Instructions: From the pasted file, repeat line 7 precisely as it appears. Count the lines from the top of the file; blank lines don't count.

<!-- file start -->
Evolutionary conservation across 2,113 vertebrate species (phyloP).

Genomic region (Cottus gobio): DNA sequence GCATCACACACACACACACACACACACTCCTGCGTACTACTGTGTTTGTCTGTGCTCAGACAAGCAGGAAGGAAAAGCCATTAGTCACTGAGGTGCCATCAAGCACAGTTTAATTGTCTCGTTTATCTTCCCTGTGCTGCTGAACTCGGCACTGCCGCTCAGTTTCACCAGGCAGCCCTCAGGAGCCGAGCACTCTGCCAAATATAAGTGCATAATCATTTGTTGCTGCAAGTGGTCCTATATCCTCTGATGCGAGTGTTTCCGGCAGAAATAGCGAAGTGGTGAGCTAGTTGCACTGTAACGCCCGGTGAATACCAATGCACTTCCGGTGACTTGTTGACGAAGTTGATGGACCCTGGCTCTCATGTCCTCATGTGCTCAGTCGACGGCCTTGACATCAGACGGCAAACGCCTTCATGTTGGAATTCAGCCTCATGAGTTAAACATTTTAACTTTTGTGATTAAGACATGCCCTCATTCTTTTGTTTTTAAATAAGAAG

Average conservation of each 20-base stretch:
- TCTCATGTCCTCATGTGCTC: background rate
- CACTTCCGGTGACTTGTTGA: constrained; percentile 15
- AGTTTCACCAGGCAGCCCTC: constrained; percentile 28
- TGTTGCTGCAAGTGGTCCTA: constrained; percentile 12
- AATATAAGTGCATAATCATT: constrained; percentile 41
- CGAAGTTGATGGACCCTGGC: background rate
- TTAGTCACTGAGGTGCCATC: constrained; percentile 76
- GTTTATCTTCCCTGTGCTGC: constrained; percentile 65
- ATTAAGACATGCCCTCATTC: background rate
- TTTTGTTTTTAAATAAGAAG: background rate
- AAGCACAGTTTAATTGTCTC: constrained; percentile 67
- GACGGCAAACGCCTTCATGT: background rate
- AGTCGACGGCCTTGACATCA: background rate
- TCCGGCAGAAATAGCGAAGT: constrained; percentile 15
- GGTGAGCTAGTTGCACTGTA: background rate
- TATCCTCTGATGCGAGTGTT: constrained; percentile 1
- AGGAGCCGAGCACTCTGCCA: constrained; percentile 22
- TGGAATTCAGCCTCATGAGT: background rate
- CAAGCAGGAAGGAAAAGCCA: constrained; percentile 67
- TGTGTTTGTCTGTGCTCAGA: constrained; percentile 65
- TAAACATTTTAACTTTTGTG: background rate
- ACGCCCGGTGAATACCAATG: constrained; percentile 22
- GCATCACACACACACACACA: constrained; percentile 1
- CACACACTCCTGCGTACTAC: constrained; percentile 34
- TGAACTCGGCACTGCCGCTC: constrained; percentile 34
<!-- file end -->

- TGTTGCTGCAAGTGGTCCTA: constrained; percentile 12